Thomas Step

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16 March 2020

CloudFormation Mappings and Conditions

by Thomas

I have been trying to learn more about CloudFormation to make it easier to set up the infrastructure I manage. Two fun pieces of functionality that I have been using more and more are mappings and conditions. Both of these are more helpful when you put them in conjunction with the parameters that you give the template at creation. Mostly, I have been trying to cut down on the amount of parameters the template requires and instead use more mappings. Conditions help when you are trying to decide if you need to deploy something different depending a parameter that is passed in like environment. I have gotten almost all of the templates that I use a lot down to using only one parameter, environment. Learning about Outputs and Fn::ImportValue helped me out a lot while I was trying to simplify templates as well (I will write a specific post about this later). For now I will focus on mappings and conditions, and here is an example of how I would set up a template for using those.

AWSTemplateFormatVersion: 2010-09-09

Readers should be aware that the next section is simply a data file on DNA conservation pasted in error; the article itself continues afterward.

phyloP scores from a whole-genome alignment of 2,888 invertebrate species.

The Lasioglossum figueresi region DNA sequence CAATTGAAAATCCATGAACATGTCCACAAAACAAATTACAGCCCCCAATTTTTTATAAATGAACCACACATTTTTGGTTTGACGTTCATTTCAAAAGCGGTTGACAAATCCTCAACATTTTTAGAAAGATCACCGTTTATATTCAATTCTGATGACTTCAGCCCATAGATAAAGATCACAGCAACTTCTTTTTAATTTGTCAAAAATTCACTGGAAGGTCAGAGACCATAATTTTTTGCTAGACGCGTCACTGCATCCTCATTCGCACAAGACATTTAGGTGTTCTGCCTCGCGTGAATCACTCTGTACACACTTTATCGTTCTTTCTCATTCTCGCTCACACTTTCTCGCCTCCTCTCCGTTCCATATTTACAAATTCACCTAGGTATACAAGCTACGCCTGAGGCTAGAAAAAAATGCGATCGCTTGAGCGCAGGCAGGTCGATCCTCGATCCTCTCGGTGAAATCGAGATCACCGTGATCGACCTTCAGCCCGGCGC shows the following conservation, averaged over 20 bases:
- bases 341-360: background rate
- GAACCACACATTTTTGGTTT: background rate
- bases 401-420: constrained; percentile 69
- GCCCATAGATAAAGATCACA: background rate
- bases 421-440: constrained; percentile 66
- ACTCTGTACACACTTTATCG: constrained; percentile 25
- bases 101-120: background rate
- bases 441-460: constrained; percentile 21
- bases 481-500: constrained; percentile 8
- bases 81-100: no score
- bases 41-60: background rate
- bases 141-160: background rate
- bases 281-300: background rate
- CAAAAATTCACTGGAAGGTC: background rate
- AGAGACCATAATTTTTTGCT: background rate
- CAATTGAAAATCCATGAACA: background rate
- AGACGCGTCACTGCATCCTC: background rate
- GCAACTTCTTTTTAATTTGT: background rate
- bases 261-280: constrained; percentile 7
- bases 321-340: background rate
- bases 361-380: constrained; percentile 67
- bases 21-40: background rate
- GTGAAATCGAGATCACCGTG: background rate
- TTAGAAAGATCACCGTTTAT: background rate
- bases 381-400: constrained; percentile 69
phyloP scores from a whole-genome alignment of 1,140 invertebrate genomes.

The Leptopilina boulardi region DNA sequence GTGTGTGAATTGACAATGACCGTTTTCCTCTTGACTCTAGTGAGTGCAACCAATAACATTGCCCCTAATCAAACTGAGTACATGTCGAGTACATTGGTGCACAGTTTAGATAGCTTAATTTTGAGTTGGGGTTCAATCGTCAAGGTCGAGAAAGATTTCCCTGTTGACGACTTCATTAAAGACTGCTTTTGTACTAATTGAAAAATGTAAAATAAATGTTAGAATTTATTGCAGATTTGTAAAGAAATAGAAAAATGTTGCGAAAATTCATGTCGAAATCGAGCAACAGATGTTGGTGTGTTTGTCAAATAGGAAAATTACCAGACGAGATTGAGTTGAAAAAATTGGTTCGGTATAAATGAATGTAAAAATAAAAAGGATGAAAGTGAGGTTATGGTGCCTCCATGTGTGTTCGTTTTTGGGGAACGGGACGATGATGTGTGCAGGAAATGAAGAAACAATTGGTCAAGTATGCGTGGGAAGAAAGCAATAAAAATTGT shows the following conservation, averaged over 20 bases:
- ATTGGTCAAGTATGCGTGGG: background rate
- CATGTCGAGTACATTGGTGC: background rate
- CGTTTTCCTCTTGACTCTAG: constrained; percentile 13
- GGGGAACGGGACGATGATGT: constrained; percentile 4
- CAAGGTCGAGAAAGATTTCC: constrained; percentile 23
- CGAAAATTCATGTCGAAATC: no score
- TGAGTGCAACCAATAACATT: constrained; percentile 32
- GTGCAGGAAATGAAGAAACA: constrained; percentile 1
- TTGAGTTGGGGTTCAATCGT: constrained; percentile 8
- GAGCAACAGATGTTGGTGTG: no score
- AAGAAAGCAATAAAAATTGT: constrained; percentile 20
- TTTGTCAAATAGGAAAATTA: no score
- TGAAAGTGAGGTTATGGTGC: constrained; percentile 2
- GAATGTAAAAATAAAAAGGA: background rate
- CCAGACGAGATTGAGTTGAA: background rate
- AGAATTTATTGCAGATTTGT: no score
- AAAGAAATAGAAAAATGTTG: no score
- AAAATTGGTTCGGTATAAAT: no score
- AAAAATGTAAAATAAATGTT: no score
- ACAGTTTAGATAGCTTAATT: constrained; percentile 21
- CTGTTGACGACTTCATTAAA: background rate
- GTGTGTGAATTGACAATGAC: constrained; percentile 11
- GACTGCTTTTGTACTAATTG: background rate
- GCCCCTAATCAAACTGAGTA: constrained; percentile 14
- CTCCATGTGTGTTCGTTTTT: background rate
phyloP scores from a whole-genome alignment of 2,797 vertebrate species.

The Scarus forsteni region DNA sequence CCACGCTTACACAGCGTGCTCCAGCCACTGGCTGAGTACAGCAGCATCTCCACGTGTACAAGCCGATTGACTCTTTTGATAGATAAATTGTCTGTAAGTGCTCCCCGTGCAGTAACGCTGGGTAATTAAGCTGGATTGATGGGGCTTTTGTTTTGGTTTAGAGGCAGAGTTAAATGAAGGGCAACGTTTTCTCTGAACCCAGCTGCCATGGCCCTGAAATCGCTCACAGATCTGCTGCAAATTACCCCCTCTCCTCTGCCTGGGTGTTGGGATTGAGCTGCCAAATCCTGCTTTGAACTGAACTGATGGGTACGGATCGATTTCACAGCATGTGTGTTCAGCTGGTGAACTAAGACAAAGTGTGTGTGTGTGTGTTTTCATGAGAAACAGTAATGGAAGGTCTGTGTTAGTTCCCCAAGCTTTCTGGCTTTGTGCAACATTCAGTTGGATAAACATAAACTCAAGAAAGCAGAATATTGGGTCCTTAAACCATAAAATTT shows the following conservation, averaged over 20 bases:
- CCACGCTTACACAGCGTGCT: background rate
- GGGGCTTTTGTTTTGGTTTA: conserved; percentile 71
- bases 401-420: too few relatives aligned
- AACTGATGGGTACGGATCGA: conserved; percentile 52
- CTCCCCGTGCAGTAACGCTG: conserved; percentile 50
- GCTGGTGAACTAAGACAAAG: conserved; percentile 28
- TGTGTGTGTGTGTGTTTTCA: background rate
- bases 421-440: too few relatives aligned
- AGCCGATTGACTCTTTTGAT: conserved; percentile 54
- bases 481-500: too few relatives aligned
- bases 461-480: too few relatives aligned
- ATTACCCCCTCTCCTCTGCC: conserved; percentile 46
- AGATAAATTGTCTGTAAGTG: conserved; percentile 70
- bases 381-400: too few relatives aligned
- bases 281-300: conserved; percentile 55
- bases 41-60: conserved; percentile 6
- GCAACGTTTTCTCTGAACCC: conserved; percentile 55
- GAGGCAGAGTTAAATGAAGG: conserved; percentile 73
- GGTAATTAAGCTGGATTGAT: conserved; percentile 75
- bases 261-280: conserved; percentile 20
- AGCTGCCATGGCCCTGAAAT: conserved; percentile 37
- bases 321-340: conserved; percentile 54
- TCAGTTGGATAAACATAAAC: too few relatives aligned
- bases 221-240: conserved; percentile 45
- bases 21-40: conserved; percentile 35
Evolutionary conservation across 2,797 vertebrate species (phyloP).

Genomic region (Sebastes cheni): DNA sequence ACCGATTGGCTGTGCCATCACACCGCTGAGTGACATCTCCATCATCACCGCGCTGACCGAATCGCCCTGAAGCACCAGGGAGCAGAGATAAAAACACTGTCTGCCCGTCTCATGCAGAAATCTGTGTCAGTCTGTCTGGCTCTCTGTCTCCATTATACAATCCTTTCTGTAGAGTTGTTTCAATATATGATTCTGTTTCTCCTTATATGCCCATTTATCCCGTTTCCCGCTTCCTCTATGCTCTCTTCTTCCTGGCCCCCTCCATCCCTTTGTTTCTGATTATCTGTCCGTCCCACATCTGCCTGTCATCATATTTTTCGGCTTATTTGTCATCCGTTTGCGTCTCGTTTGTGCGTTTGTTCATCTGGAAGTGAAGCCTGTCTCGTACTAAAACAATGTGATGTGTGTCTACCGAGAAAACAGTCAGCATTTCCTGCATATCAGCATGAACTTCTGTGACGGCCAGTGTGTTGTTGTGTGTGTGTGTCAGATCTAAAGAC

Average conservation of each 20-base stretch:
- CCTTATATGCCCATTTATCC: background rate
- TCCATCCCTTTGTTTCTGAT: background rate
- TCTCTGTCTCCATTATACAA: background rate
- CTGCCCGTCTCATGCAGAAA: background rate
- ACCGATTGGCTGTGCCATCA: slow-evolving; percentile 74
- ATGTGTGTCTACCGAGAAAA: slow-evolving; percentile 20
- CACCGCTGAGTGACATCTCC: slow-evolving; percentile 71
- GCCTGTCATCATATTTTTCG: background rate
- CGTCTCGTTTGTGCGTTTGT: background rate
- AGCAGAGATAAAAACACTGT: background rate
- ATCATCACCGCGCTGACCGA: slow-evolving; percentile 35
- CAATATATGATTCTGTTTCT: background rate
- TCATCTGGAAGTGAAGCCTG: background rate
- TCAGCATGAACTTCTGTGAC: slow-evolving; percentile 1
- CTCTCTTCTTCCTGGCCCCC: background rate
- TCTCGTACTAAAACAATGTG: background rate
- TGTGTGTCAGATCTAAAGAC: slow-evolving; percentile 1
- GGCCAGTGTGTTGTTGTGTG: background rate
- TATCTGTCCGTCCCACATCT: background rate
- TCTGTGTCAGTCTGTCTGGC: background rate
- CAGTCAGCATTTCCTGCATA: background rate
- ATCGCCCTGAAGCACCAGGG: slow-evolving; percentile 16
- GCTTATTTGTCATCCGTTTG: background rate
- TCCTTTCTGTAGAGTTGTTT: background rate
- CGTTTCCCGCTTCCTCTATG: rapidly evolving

Parameters:
  Environment:
    Type: String
    AllowedValues:
      - dev
      - preprod
      - prod

Mappings:
  Domain:
    dev:
      ec2Name: 'unicorn'
      allocatedMemory: 1024
    preprod:
      ec2Name: 'nessie'
      allocatedMemory: 1024
    prod:
      ec2Name: 'yeti'
      allocatedMemory: 8192

Conditions:
  isProduction: !Equals [!Ref Environment, prod]

In this example, the mappings are worth more than the conditions in my opinion. You can have all sorts of different “variables” defined based on the environment that you are in. If you are noticing yourself enter the same parameter in for multiple different stacks, mappings may be able to help you trim that parameter out. The way you would call a mapping is through the FindInMap intrinsic function. !FindInMap [Domain, !Ref Environment, ec2Name] (I use yaml) The first element in that array is referencing the map that you are looking in, the second element is first level object you are looking in, and the third element is the key corresponding to the value you are looking for. By referencing the environment parameter that was given, we are able to conditionally set and use different “variables”.

Conditions are helpful when trying to decide what resources you want to deploy. For example, if you wanted to deploy an ELB in production but not in your preprod or dev environments, you could simply add a condition to your ELB resource to only build in production.

Resources:
  Type: AWS::ElasticLoadBalancing::LoadBalancer
  Condition: isProduction
  Properties:
    .
    .
    .

This means that the resource would only ever build if Environment is given as prod. Diving in to these two simple areas of CloudFormation can open up a ton of cool possibilities to simplify your templates. There is, of course, also good AWS documentation about both mappings and conditions.

tags: aws